SoftBank faced headwinds at its Vision Fund investment division as technology company valuations fell amid rising interest rates.
Kiyoshi Ota | Bloomberg | Getty Images
SoftBank posted a record loss for its Vision Fund as the recent rally in technology stocks did little to set off another difficult year for its flagship investment unit.
The Japanese giant’s Vision Fund segment posted a loss of 4.3 trillion Japanese yen ($32 billion) for its fiscal year ended March 31, compared to a loss of 2.55 trillion yen for the same period last year.
SoftBank reported a total loss from its Vision Funds investments of 5.28 trillion Japanese yen, up from 3.43 trillion yen a year earlier. Despite a rally in tech stocks this year, they’re still broadly lower than they were a year ago. The techie Nasdaq100 The index declined about 11% during SoftBank’s fiscal year.
Overall, SoftBank posted a net loss of 970.14 billion yen for the fiscal year, down from the 1.7 trillion yen loss in the same period last year.
Despite gains from exiting investments in big-name companies like ride-hailing service Uber, SoftBank says it has seen losses in areas including the share prices of Chinese artificial intelligence firm SenseTime and Indonesian ride-hailing and e-commerce firm GoTo.
Over the past year, SoftBank has pulled out of some of its most significant investments to raise cash. The company trimmed its overall losses by selling stakes in T-Mobile and Alibaba. The company continues to sell a portion of its stake in the latter through a derivative called a futures contract, after Son made his fortune with an early investment in Alibaba more than two decades ago.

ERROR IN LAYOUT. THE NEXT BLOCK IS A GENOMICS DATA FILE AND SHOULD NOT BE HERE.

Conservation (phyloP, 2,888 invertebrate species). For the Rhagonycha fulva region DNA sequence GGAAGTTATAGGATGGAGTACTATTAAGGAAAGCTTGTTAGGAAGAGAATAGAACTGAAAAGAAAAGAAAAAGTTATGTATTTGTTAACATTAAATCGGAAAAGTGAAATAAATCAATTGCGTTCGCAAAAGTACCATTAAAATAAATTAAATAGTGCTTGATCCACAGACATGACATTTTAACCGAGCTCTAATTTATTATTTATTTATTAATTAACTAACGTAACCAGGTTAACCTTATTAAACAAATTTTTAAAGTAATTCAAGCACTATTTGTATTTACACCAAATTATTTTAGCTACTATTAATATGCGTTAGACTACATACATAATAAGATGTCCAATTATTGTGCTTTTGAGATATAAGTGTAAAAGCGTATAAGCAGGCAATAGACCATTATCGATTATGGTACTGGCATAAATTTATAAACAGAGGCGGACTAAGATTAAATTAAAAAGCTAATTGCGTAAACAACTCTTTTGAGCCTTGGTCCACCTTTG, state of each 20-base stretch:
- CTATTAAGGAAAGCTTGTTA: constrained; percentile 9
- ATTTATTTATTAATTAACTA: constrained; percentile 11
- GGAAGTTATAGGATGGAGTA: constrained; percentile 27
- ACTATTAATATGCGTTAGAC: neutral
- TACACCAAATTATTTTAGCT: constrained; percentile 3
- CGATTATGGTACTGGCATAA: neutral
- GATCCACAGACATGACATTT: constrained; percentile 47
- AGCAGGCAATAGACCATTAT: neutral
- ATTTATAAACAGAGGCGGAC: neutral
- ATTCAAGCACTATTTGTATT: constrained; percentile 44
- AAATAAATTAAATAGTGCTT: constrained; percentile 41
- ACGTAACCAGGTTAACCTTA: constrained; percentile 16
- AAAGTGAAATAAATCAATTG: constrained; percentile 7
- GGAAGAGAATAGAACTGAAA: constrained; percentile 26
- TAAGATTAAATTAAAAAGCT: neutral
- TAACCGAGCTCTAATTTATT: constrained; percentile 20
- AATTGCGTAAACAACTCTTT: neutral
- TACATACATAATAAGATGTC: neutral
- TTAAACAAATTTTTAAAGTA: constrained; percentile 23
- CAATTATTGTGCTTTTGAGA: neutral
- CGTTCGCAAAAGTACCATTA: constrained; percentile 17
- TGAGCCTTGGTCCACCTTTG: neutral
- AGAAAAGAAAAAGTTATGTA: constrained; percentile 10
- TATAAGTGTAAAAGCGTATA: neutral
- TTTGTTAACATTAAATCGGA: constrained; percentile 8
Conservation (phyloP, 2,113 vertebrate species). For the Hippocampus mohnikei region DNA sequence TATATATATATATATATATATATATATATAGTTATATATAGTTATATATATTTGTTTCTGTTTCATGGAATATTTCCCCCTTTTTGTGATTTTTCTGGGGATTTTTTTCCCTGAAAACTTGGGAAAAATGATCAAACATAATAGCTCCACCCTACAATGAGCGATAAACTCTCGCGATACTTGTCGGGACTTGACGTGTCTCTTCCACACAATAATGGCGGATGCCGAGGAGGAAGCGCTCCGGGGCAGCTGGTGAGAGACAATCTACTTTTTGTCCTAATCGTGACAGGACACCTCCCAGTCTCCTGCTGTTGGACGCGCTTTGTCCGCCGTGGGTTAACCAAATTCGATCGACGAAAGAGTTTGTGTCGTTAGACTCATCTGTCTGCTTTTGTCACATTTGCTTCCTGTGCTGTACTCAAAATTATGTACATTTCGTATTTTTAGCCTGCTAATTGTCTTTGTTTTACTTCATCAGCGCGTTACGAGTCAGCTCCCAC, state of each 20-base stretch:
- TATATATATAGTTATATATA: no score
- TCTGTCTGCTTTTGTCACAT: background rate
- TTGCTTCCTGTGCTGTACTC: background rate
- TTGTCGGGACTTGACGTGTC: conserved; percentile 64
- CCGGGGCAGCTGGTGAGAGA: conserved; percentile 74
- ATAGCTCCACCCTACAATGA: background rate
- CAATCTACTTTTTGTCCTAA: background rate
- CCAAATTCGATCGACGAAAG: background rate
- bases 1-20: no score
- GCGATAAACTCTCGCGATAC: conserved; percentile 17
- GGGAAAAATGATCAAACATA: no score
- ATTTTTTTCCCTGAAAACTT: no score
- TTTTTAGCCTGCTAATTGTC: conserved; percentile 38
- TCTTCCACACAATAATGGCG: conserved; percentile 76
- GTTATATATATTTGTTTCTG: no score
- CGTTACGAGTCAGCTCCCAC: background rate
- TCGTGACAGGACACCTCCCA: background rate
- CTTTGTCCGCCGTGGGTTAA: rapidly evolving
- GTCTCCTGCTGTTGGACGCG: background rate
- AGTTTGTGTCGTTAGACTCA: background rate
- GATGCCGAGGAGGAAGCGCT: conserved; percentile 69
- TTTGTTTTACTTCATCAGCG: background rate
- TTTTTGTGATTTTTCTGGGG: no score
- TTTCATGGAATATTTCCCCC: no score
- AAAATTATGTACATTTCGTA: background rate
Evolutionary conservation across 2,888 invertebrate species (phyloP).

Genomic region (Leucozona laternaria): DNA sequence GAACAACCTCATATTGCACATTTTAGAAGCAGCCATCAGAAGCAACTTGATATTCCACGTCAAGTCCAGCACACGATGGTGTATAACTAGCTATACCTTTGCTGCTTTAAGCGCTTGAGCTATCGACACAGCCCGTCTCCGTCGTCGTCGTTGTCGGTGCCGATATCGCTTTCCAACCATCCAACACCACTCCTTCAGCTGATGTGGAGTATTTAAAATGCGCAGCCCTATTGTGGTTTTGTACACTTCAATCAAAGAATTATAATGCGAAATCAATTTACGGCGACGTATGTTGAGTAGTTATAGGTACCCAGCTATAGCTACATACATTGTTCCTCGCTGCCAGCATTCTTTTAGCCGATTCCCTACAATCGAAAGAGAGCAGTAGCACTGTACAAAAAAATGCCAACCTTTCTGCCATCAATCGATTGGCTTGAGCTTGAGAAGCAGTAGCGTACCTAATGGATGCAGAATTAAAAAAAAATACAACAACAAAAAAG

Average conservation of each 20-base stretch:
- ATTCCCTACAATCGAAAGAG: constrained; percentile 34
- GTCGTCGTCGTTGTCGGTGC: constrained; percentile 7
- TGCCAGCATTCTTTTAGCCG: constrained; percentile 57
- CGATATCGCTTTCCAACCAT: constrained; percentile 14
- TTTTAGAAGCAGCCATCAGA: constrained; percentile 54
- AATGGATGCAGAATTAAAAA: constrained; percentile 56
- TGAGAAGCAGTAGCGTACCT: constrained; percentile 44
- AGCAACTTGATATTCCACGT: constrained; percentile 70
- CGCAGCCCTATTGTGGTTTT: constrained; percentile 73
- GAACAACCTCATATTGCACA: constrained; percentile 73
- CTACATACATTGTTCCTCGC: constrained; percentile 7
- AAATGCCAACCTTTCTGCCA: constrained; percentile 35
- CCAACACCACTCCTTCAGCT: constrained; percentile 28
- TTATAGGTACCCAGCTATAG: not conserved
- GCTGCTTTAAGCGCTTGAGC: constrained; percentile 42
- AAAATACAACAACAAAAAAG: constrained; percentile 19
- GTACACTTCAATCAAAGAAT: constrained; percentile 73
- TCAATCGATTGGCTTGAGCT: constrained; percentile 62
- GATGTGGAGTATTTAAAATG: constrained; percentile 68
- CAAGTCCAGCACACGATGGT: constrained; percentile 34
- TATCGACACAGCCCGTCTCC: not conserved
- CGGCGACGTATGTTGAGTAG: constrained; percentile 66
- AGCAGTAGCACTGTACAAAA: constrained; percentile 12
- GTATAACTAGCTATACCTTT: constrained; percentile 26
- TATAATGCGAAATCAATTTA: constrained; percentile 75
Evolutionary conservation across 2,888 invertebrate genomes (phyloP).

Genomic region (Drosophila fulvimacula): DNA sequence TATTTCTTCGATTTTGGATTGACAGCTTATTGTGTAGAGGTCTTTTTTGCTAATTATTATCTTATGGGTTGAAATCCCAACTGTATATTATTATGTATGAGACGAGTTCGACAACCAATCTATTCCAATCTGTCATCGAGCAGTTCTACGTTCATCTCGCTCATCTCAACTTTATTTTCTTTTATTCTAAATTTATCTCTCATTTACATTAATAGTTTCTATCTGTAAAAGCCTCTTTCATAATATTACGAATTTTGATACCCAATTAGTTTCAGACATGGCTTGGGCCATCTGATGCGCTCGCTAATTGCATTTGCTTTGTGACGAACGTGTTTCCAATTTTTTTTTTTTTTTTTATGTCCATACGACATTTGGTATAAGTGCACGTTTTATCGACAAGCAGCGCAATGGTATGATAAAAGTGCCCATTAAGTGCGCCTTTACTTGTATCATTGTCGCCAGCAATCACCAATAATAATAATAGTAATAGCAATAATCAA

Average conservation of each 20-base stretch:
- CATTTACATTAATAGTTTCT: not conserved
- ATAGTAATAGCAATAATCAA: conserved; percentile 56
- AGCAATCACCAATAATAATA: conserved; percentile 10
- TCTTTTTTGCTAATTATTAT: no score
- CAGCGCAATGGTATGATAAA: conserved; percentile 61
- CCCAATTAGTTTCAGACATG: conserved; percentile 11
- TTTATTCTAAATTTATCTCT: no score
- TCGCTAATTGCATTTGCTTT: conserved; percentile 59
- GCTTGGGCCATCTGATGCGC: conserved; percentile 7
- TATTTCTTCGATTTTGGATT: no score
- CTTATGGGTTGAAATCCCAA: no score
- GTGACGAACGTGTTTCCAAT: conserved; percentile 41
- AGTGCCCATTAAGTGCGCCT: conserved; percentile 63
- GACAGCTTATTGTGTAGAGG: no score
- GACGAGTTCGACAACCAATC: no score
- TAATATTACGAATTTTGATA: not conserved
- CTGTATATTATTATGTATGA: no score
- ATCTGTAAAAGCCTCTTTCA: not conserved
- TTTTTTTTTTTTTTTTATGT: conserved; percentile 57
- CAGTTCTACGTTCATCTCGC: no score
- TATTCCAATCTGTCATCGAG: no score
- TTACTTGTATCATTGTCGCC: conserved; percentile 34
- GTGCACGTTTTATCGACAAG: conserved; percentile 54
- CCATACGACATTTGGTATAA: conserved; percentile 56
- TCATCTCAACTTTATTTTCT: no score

In August, the company announced that it had sold its remaining stake in US ride-hailing giant Uber.
SoftBank’s Vision Fund, created by founder Masayoshi Son, consists of Vision Fund 1 and Vision Fund 2 and invests in high-growth stocks that have been squeezed by rising interest rates around the world, prompting investors to sell off riskier stocks such as technology stocks .
Amid mounting losses, Son’s key ally and SoftBank’s top executive, Rajeev Misra, resigned from some of his roles at the company. Misra was instrumental in the early days of the Vision Fund, which was launched in 2017.
About a year ago, Son said SoftBank would go into “defense mode” in the face of headwinds and be more disciplined about its investments.
This tactic appeared to work during SoftBank’s fourth fiscal quarter from January through March, helped by the rally in technology stocks. SoftBank’s Vision Funds posted investment losses of 236.8 billion yen for the period, compared to 730.3 billion yen in the previous quarter.
SoftBank said it made $3.14 billion in new or follow-on investments during its fiscal year, down from $44.26 billion in the same period last year.